Susan Morrison: My guide to Christmas presents for all ages

The tree is raised and decorated, the lights are on and the cupboards are being systematically cleared to make room for the annual influx of Christmas food and, of course, presents.

Friday, 15th December 2017, 6:00 am
This little boys very excited on Christmas morning  but is he more interested in the box than whats inside it?

Most of the presents women of my age receive tend to move slowly from the front of the bathroom shelf to the back, like a sort of gift glacier. There’s a cupboard under my sink that could pass for a Body Shop package design museum featuring examples from every year of product development.

Last-minute present buying? Well, if the recipient is between the ages of zero and three years old, I would suggest the box the gift came in.

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It is not a myth. Every child I have ever known has watched as the fabulously expensive, doubtlessly educational and ruthlessly on-trend toy has been removed from its wrapping with the care and attention usually accorded to the making safe of a Blitz-era unexploded bomb, then whooped with joy and seized the box to put on their head. In the case of my own BoyChild, he once insisted on wearing the box for virtually all of Christmas Day, which was odd, because that was only last year and, as of this year, he is legally permitted to drink in pubs.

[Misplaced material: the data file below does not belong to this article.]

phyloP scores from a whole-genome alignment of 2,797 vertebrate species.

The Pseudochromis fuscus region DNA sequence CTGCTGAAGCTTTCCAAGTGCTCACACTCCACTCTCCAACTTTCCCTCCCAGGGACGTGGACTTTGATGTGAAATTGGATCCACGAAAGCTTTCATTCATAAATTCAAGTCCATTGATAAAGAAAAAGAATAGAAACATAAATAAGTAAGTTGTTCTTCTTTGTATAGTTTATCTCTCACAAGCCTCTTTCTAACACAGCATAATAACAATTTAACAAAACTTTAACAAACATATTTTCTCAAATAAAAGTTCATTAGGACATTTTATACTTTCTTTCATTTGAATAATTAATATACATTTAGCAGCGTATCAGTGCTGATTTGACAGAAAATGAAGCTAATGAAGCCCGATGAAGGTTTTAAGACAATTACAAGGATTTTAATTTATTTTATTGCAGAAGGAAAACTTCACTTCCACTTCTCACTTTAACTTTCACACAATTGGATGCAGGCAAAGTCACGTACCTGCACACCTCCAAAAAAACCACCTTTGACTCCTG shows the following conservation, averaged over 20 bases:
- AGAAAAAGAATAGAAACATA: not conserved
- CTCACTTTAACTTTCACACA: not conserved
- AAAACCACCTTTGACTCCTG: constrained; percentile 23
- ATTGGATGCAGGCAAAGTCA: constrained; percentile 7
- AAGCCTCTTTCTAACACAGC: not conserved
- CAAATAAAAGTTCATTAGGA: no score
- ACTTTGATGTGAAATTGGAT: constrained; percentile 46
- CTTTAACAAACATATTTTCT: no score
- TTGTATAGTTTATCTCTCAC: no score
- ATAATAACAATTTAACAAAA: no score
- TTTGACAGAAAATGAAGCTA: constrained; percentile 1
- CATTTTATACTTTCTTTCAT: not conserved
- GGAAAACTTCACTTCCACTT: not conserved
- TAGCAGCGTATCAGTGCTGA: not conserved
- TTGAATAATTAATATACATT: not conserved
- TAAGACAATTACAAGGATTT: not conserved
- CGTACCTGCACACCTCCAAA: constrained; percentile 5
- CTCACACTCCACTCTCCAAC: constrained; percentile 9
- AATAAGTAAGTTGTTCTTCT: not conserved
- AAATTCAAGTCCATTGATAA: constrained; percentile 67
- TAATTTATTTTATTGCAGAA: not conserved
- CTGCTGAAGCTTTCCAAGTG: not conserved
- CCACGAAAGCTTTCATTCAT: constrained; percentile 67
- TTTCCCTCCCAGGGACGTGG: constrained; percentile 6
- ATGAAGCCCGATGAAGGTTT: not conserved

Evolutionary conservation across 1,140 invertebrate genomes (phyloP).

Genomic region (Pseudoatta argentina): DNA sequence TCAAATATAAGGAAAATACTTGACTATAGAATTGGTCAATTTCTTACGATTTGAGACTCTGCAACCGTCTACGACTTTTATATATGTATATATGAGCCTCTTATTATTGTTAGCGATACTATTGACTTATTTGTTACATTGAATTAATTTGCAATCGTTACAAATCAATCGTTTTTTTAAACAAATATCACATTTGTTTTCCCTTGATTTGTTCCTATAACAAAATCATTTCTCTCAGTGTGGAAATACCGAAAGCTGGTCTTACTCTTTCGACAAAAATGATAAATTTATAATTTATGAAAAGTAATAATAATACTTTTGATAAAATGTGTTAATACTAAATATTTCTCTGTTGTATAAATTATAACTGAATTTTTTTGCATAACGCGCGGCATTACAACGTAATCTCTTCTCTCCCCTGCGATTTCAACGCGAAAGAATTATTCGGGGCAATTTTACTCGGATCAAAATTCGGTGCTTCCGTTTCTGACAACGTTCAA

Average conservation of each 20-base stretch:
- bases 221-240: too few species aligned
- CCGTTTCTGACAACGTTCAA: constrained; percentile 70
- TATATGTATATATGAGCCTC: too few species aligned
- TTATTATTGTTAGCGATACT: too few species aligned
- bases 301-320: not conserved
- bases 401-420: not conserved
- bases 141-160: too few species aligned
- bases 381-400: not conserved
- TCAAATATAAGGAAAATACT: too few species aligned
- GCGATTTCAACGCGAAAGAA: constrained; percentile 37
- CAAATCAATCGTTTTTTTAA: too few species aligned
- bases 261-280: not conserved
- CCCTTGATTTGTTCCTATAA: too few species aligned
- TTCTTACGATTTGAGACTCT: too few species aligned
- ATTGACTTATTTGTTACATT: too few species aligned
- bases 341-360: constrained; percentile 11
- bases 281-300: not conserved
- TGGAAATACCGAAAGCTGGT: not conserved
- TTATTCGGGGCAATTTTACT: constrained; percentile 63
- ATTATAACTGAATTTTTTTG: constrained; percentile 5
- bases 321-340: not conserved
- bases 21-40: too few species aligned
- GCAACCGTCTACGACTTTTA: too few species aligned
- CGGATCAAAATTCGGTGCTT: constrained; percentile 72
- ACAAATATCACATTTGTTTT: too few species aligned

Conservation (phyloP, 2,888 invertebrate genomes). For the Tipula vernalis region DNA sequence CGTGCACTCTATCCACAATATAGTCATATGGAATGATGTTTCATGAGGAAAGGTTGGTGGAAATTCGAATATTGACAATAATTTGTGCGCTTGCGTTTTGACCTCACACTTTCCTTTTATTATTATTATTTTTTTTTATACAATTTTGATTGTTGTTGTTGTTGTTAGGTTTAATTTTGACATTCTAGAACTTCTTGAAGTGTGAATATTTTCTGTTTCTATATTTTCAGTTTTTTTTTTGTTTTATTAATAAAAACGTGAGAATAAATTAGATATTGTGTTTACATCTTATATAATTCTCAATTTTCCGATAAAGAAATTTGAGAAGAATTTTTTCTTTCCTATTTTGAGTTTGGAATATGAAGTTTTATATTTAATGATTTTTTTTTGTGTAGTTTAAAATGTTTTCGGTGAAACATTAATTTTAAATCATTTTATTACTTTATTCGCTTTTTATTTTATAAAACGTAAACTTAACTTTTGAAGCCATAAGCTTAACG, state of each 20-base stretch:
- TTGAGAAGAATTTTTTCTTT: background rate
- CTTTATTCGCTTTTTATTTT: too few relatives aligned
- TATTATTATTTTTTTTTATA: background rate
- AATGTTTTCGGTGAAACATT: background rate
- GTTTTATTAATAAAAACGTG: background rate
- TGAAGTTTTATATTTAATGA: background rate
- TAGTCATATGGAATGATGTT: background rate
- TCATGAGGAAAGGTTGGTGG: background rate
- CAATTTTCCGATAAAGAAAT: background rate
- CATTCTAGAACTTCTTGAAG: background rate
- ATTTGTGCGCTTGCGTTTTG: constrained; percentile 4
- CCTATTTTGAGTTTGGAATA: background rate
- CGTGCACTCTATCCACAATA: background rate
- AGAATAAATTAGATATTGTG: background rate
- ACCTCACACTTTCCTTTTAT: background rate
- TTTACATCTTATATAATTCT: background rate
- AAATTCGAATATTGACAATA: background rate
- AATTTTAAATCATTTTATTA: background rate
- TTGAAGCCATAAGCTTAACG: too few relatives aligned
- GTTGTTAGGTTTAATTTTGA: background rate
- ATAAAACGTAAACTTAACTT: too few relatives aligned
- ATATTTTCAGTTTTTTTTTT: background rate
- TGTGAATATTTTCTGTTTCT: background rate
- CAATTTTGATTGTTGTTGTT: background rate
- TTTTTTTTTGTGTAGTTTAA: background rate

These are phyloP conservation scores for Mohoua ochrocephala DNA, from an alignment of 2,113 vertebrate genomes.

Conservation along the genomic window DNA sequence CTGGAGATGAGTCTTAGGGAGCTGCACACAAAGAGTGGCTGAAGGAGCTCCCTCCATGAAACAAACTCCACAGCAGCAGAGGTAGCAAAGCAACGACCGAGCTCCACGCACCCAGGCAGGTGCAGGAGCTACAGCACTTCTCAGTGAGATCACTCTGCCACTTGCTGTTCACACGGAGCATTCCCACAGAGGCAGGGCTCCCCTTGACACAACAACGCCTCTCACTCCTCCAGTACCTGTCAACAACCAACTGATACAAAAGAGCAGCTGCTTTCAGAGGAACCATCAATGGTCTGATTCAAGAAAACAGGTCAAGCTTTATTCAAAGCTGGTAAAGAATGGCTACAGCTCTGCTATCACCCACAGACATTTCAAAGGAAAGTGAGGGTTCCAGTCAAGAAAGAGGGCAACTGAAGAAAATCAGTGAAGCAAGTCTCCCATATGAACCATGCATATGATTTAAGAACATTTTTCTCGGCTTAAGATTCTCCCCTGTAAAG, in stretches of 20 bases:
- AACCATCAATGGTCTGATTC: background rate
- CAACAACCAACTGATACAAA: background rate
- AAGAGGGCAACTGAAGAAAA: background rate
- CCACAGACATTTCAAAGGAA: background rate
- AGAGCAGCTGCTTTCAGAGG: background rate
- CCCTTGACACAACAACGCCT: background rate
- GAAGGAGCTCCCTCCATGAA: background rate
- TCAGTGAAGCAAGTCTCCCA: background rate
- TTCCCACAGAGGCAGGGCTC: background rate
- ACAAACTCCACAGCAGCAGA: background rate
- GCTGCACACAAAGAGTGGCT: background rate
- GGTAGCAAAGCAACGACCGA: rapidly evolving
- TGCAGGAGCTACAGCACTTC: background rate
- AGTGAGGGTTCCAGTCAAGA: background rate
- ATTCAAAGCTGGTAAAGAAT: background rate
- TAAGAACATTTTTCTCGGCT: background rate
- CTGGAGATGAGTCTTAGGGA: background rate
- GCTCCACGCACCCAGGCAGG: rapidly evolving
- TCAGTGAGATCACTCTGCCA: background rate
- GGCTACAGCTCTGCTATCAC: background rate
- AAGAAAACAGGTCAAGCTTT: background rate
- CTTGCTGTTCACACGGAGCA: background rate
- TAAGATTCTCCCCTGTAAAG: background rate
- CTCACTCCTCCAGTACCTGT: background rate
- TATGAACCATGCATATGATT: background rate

Children between the ages of five and ten scream like banshees at the mere glimpse of shiny paper. Be careful. This does not mean you have cracked the present-buying, because the lung power utilised in deploying the Santa Scream of Joy can easily veer into the Howl of Horror as they realise the gift within is not some goodie from the Claus empire, but the Haynes Owners Manual for a 1967 Ford Cortina.

On that particular Christmas morn my husband was admittedly baffled at first, but had a happy afternoon playing with his Fisher Price Light-Up Whack-A-Mole Game.

My mistake. What can I say? Gin and wrapping do not mix.

The teen is the nadir of the gift-giving ideas. Nothing pleases. I gave up years ago and settled on annoying them instead. At least that way you got some sort of conversation out of them as you explained why you thought that a novelty jumper with ‘IT’S CHRISTMAS’ on the front was a better present than the XBoxPlaystationNintendo 500.

One year, exasperated beyond belief by a then moody teen (the female one), I ditched the idea of a new tablet and bought an Etch-A-Sketch instead. Laughed myself sick watching her trying to switch it on. It’s alright, the real tablet was under the tree.